Abstract 3872: Clonal Variation Reveals Subpopulations of Stem Cells Committed to Myogenic and Vasculogenic Lineages in Adult Mouse Myocardium
Multipotent cardiac stem/progenitor cells (CSCs) have been identified in adult myocardium, but their biological properties and differentiation potential remain incompletely defined. We isolated c-kit+, sca-1+ CSCs from adult mouse left ventricles and obtained >40 clones by serial dilution, of which 8 –10 were characterized in detail. The clones exhibited distinct and stable morphologies, but globally similar gene expression profiles by microarray. All clones expressed stem cell-associated genes, including Oct-4, and Myc, and were pluripotent. However there were striking differences among clones in the propensity to adopt myogenic vs. vasculogenic fates. Upon differentiation, one clone almost exclusively adopted a smooth muscle phenotype with high expression of sm22-alpha and smooth muscle actin proteins. Under the same culture conditions, 2 other clones produced negligible levels of smooth muscle markers, but expressed high levels of GATA4 protein, suggesting a cardiomyogenic fate. Cells from 3 other clones expressed GATA4 and smooth muscle markers at similar levels, suggesting an intermediate or embryonic cardiomyocyte phenotype. Vasculogenic potential was confirmed in the original clones and in 4 more clones using a tube formation assay in Matrigel. Five clones with the highest vasculogenic differentiation potential had a distinctive stellate morphology and formed tubes as well or better than HUVECs. Five other formed tubes more slowly (between 5–20 hours) or remained dispersed in the gel matrix as individual cells. Expression analysis revealed that vasculogenic and myogenic clones could be distinguished by expression of SDF-1 (CXCL12), as well as by other genes encoding cell adhesion and migration molecules. Indeed, SDF-1 protein levels correlated both with number of tubes formed in Matrigel (CF=0.691) as well as with tube length (CF=0.529), suggesting that SDF-1 can be used as a marker of the angiogenic potential of CSCs. Our results demonstrate for the first time that c-kit+, sca-1+ CSCs in adult hearts are heterogeneous, with large and clonally stable differences in myogenic vs. vasculogenic potential that can be predicted in part by expression of SDF-1. These findings have important implications for the therapeutic use of CSCs.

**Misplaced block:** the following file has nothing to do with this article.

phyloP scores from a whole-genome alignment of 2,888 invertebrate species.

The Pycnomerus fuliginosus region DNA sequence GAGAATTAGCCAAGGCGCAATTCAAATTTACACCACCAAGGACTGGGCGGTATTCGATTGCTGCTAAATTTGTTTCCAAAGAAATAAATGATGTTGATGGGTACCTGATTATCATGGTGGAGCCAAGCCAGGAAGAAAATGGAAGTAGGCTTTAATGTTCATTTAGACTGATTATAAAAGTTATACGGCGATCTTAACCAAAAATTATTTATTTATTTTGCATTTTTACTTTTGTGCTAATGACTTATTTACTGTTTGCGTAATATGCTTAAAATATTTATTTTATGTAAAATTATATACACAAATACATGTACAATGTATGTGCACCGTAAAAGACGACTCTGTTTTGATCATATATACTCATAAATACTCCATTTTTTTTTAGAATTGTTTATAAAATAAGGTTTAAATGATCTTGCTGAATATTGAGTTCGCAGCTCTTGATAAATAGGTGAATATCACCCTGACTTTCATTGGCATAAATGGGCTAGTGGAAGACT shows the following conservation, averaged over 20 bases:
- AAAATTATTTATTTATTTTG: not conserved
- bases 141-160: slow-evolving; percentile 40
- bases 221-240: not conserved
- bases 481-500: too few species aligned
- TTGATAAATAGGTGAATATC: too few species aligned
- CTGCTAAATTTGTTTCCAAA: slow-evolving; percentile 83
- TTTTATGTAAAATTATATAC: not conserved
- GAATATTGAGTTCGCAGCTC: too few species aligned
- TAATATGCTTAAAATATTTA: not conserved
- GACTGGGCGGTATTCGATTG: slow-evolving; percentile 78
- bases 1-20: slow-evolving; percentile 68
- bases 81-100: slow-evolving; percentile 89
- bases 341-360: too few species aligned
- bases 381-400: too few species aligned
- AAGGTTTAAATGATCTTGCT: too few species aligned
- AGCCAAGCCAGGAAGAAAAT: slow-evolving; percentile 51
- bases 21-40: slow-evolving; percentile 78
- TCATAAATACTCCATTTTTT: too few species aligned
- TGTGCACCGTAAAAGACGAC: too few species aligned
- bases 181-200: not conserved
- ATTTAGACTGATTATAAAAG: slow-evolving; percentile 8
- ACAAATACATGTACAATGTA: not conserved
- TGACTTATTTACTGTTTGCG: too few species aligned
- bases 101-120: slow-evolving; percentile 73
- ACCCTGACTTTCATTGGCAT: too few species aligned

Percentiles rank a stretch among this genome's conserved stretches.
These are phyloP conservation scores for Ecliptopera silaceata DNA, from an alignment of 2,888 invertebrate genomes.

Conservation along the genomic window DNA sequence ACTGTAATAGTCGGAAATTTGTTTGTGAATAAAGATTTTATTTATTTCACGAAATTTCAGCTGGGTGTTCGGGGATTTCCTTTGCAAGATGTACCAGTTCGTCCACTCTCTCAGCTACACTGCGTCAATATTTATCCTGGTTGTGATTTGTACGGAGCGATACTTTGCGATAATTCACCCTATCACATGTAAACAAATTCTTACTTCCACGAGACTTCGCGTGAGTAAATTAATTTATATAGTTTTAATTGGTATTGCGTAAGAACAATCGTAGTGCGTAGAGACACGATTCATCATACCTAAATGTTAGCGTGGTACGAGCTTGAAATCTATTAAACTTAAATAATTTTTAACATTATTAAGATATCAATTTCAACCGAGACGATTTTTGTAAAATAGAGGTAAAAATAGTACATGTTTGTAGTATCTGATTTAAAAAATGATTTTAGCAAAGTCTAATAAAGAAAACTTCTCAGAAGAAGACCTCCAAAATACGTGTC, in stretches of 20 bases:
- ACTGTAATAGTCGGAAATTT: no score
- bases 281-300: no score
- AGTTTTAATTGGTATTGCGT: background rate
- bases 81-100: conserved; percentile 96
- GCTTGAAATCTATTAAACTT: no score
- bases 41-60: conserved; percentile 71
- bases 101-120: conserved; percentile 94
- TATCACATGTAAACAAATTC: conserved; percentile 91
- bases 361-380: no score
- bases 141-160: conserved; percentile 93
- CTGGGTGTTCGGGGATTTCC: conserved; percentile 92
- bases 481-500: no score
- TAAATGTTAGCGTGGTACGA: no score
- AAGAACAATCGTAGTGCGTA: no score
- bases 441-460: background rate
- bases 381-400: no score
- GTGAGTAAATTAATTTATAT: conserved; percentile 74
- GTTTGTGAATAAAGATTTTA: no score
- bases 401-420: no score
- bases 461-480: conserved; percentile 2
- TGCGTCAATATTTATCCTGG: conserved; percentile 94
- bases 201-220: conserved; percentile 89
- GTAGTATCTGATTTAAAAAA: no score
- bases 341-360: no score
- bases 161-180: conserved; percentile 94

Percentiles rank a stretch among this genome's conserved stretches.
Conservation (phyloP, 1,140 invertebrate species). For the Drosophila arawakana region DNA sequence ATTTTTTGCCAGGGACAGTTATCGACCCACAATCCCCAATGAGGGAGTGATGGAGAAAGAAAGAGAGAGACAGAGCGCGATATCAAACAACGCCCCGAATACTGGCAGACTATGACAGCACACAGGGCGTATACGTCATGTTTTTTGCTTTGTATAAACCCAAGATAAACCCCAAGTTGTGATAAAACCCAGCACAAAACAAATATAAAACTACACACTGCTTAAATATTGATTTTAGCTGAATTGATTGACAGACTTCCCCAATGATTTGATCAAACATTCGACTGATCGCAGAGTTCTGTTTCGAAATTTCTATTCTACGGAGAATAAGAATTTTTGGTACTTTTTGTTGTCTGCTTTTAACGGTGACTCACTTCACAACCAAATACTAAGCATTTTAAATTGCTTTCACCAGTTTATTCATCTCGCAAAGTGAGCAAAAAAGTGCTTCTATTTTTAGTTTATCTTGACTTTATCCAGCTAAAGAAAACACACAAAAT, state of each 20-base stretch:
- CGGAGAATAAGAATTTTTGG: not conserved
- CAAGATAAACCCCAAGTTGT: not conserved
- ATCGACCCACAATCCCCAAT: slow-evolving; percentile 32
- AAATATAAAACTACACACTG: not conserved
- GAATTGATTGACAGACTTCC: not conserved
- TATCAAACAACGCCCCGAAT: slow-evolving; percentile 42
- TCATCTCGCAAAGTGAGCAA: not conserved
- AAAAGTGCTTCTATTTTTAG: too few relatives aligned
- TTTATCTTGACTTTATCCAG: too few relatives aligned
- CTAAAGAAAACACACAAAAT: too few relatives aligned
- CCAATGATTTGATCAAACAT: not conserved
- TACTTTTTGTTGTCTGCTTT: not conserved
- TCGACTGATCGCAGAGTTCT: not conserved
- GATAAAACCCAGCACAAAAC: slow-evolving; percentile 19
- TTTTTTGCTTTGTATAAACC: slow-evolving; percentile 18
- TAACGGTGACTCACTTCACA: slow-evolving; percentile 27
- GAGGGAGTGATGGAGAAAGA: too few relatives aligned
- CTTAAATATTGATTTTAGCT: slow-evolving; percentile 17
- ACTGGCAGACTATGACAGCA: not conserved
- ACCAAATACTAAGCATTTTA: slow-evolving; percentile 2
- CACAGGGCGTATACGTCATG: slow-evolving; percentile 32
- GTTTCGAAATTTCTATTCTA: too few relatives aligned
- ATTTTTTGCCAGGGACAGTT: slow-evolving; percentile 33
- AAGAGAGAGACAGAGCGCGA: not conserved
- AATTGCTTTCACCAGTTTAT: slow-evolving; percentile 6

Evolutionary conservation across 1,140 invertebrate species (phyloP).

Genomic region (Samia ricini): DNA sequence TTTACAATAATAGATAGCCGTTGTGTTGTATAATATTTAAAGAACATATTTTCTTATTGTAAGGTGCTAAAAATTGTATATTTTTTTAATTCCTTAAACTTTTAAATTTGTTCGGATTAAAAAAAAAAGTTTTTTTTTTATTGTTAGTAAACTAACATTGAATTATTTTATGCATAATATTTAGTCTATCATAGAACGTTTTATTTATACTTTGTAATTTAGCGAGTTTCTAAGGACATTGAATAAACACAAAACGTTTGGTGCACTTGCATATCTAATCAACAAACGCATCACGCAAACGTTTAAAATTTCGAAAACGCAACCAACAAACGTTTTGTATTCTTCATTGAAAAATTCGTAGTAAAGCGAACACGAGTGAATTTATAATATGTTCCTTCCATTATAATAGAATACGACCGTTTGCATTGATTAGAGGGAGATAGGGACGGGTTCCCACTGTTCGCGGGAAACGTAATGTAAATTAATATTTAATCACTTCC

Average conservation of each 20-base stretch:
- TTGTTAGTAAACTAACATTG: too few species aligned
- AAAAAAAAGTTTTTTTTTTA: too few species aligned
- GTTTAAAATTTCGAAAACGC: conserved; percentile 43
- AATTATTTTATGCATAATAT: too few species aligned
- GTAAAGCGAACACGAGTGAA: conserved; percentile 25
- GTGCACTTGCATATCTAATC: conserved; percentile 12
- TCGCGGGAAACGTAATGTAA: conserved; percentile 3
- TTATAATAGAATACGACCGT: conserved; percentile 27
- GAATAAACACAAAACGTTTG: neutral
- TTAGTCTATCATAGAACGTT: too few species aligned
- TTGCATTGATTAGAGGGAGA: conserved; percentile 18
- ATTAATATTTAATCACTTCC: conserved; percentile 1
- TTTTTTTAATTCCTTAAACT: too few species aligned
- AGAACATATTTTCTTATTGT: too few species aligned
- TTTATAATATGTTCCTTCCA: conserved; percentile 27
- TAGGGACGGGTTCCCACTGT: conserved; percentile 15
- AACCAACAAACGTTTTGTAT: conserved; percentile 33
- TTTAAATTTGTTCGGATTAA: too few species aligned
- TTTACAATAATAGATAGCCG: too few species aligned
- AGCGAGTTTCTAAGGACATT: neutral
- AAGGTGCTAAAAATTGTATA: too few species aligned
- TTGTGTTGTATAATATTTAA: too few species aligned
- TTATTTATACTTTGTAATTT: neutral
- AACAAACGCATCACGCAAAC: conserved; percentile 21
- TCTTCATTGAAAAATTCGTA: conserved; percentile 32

This research has received full or partial funding support from the American Heart Association, National Center.